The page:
Tuesday, December 20, 2011

By 2050, Water Shortages in Megacities May Leave 1 Billion Thirsty

Written by: Anna Loza


new study authored by researchers at the Nature Conservancy concludes that by 2050, there will be about 1 billion people living with perennial water shortages. A water shortage is defined as having less than 100 liters of water per person per day – about 2/3 of a bathtub – to cover all daily needs.
Currently, it is estimated that 150 million people experience such a shortage for at least one month of the year; however, world population is estimated to increase by 3 billion in the next 40 years. By looking at these numbers as well as at climate change projections, the researchers were able to issue some warnings to the worldwide community.
One of the major effects forecasted in the study is the migration of people towards cities and urban populations. As cities grow, so do their water needs. Although water may be supplied to the area, it may have to be pumped from very far away, or unsustainably drain aquifers – a technique that inevitably runs the system dry. As a result, it is estimated that megacities like Mumbai and Beijing – among others on a list of 20 – will be hit the hardest. We reported on an analysis of current water shortages, and alarmingly, some regions hit both lists.
The report estimates that if cities reach out as far as 100 km away, the risk of a water shortage falls significantly, but one has to consider the transportation methods such a distance would require, as well as the likelihood of neighboring cities wanting that water for themselves.
Aside from the challenges our water supply will face from an increasing population, global warming will have some concurring effects. By looking at several projections of the effect global warming will have on various areas it was concluded that events like desertification may leave another 100 million short on water year-round, unless cities can adjust beforehand.
If cities continue to suck in water without change to other systems, the year 2050 may see water issues in more than just urban location – wetlands, freshwater ecosystems, rivers, lakes and marshes will also be hit hard and dwindle. Places that balance a growing population and rare ecology, like India, will face challenging times without some changes to their infrastructure.
Knowing the problem may be half the solution, but solving this problem takes one scarce thing – large amounts of money. Decreasing agricultural and industrial water usage will have a huge impact, as these are the biggest consumers of water worldwide, but it won’t be enough. Offering farmers incentives to decrease irrigation to minimal levels as well as getting rid of non-native thirsty species like Eucalyptus may help, but it won’t bring a full resolution. Infrastructure needs to change dramatically in order to keep cities abreast of demand, and such change takes a lot of money.
The places that are already hit hardest, let alone are on a straight track toward more deficiencies by 2050 are also some of the poorest countries. Although a handful of the periled nations have some good resources, a lot of them need international help if they are to resolve this issue before it gets out of hand.
Perennial water shortage is felt most in the Middle East and North Africa, but seasonal shortages are currently quite widespread and will be more so by 2050.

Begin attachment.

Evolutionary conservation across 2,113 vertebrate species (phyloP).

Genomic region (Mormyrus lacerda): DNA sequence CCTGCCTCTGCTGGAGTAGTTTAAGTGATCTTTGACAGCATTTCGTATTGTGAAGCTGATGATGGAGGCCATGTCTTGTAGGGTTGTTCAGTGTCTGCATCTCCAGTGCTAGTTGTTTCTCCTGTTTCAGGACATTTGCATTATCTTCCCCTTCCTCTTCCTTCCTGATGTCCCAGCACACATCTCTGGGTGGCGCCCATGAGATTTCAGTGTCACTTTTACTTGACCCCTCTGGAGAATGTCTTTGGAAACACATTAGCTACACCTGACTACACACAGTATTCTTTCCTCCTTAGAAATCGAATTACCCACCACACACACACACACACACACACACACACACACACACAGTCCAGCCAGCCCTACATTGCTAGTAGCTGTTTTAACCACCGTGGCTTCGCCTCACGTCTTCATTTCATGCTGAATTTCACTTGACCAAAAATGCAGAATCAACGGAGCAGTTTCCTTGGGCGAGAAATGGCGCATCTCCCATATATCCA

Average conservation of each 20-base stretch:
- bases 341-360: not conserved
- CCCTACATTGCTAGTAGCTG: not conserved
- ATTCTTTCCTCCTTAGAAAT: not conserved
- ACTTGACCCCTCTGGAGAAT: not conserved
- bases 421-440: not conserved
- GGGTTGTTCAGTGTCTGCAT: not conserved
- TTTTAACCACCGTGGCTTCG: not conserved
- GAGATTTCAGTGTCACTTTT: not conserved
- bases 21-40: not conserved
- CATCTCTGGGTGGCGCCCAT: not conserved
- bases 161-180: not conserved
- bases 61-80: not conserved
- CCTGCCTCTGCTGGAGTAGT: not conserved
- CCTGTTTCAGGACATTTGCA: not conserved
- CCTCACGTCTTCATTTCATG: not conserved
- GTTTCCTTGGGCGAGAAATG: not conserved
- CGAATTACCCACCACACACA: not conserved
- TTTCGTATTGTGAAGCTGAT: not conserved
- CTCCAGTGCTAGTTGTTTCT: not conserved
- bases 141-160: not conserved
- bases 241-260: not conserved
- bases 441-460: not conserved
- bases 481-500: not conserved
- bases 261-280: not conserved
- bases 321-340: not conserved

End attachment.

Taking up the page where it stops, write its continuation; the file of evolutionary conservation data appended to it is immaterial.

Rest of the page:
The researchers call upon urban water managers to work with nature in order to find the most optimal solutions to this crisis; however, wealthier nations and those with better conditions should play a role as well. Some suggested solutions are to build larger reserves for seasonal shortages, utilizing long-distance transport for perennial shortages or investing in desalination; the authors hope to see strong political will and the effective governance necessary to find appropriate solutions.
Lead author Rob McDonald has the following Utopian vision:
Picture this: Instead of each country having to separately borrow funds to build urban water infrastructure, there’s a common pool of money that could finance urban water planning and management in all developing country cities. To some extent, that exists now with some of the major development banks. But there’s a potential I think for that kind of thing to be substantially scaled up.
Not a bad idea, since such a basal crisis will undoubtedly effect the international community, in the form of water shortages or other direct effects on food prices and the economy.
Robert Lalasz has the 20 megacities projected to be hit the hardest by 2050 if no action is taken:
  1. Delhi, India
  2. Mumbai (Bombay), India
  3. Mexico City, Mexico
  4. Lagos, Nigeria
  5. Tehran, Iran
  6. Calcutta, India
  7. Manila, Philippines
  8. Cotonou, Benin
  9. Johannesburg, South Africa
  10. Beijing, China
  11. Abidjan, Ivory Coast
  12. Caracas, Venezuela
  13. Chennai (Madras), India
  14. Bangalore, India
  15. Dubai/Abu Dhabi, United Arab Emirates
  16. Lahore, Pakistan
  17. Hyderabad, India
  18. Riyadh, Saudi Arabia
  19. Tel-Aviv/Jerusalem/Haifa, Israel
  20. Shenyang, China
Civilizations have struggled with water shortages many times in the history of humanity, and it seems that it is now our time to take stock of the situation. Hopefully we’re prepared to make some wise decisions to safeguard our future.
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All images: Featured image by Meena Kadri, Flickr/CC, Nature Conservancy Report, viaGrist

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